Thursday, June 19, 2008

UPDATE: Drayton Valley, Alberta

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At the BCMI inn, where I am staying, there are no cars in the parking lot. There are large white trucks with company decals on the sides, and big tires; splatter coatings of grey clay around their base grow thinner up their sides, acquired on the many dirt and gravel roads that divide the green foothills between Drayton Valley and Edson. Roads that lead to wells, massive thrusting derricks churning and belching, or clear cut forrests; running adjacent to seismic lines and ten meter wide stretches of dead straight green grass that seem to go on forever, a scar marking the underground pipelines; roads that climb up hills that when crested reveal the far off jagged white shapes of the Rocky Mountains on one side, and a muddy flat horizon on the other.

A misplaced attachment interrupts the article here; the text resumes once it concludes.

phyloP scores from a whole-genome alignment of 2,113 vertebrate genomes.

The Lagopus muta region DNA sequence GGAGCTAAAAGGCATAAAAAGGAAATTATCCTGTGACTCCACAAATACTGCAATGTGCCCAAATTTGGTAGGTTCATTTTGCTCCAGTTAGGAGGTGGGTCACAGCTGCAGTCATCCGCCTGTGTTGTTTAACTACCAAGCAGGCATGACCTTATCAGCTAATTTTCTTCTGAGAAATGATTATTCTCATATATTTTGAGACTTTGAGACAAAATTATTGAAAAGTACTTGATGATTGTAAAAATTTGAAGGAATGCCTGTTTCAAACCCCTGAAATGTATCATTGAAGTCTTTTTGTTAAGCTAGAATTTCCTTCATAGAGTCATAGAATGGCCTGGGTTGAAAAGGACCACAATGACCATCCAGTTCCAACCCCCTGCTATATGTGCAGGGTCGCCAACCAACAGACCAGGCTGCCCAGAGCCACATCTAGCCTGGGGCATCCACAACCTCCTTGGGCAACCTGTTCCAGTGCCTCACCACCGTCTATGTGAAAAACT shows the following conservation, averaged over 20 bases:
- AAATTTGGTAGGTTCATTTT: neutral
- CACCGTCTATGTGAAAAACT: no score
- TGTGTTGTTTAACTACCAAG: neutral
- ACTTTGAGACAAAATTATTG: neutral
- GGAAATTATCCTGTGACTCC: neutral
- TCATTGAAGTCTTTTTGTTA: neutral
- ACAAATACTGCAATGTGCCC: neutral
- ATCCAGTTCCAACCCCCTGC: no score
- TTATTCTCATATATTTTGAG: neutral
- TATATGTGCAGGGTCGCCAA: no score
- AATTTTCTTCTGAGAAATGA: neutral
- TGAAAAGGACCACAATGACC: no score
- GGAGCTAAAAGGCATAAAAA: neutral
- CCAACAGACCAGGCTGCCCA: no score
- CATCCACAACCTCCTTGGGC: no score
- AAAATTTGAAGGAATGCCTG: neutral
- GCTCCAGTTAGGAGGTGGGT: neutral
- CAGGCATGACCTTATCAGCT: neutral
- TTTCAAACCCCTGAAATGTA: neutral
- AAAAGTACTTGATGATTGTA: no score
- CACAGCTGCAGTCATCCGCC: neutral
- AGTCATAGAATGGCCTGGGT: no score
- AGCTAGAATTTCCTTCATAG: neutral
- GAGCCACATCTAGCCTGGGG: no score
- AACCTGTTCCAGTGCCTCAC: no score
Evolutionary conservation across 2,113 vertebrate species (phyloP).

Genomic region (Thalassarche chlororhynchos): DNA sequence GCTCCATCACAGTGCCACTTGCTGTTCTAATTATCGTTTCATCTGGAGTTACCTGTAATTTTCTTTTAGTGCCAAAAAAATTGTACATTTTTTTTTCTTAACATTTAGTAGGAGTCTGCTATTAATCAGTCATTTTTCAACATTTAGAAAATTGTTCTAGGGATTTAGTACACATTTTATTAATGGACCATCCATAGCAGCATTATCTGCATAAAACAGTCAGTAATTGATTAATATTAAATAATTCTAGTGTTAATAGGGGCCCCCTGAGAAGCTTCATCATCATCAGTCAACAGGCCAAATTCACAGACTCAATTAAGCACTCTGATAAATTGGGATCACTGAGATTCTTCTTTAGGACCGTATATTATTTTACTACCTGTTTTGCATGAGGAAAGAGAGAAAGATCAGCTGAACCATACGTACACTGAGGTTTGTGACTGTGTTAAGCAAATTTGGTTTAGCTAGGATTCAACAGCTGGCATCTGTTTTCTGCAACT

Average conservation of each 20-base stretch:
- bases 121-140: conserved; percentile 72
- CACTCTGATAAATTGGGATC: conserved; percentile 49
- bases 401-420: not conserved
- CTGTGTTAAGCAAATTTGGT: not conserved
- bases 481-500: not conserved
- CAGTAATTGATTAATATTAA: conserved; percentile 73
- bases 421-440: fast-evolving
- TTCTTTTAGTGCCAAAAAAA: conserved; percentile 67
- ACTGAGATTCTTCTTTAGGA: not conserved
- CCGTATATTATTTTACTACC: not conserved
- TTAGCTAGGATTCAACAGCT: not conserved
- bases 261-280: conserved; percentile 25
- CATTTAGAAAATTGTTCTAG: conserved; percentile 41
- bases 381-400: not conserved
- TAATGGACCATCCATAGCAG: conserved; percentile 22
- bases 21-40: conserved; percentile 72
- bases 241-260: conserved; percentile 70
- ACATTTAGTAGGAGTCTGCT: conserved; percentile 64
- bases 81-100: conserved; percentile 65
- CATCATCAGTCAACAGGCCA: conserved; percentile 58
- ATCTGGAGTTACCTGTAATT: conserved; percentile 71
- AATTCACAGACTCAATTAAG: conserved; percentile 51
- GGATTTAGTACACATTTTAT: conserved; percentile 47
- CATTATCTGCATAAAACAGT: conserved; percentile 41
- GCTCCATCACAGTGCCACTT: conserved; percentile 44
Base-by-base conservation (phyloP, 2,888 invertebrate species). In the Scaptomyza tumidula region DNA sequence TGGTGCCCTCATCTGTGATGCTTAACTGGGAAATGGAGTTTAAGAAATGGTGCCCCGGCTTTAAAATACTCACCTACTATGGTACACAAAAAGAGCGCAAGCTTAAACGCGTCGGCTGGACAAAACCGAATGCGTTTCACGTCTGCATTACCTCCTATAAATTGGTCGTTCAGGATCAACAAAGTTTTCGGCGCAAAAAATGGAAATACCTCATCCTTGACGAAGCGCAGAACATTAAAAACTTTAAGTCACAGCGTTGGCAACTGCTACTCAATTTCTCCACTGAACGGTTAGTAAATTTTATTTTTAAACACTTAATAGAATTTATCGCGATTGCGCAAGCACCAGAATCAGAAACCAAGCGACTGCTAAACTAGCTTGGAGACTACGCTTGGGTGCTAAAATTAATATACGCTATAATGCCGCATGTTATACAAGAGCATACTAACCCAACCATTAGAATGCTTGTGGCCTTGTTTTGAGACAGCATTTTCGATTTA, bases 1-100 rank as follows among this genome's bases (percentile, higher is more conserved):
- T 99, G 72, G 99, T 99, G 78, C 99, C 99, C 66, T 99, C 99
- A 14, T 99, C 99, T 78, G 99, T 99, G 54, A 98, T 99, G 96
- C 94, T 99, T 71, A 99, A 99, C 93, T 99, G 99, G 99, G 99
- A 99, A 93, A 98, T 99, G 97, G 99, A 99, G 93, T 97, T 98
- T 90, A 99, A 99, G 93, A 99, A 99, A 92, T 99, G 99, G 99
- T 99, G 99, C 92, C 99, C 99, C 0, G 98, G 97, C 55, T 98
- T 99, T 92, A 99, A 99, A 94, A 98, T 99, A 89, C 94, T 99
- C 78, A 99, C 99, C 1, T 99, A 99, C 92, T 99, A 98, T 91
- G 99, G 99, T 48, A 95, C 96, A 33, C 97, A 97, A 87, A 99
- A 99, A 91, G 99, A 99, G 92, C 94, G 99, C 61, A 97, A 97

There are no women at the BCMI save for the hostess and the waitresses at the Bar-Restaurant near the reception. It is full of men, alone and in small groups, eating high cholesterol breakfasts off of the Canadian Classics menu. Heavy set men wearing denim and wool, and high boots. Everything recognizable from the racks of Mark's Work Warehouse. They look threateningly unremarkable.

One shift here and the numbers are huge. We only earn nine cents a tree, so you have to plant more of them. But the land is, as Cam would say, 'dead-easy.' We are camped along a river in a provincial campsite, somewhere between Edson and Drayton Valley, one hour from cement in any direction. I can hear the trickle of the creek through my mosquito net at night, which becomes almost indistinguishable from the loud puttering of the generator beside the cook shack.

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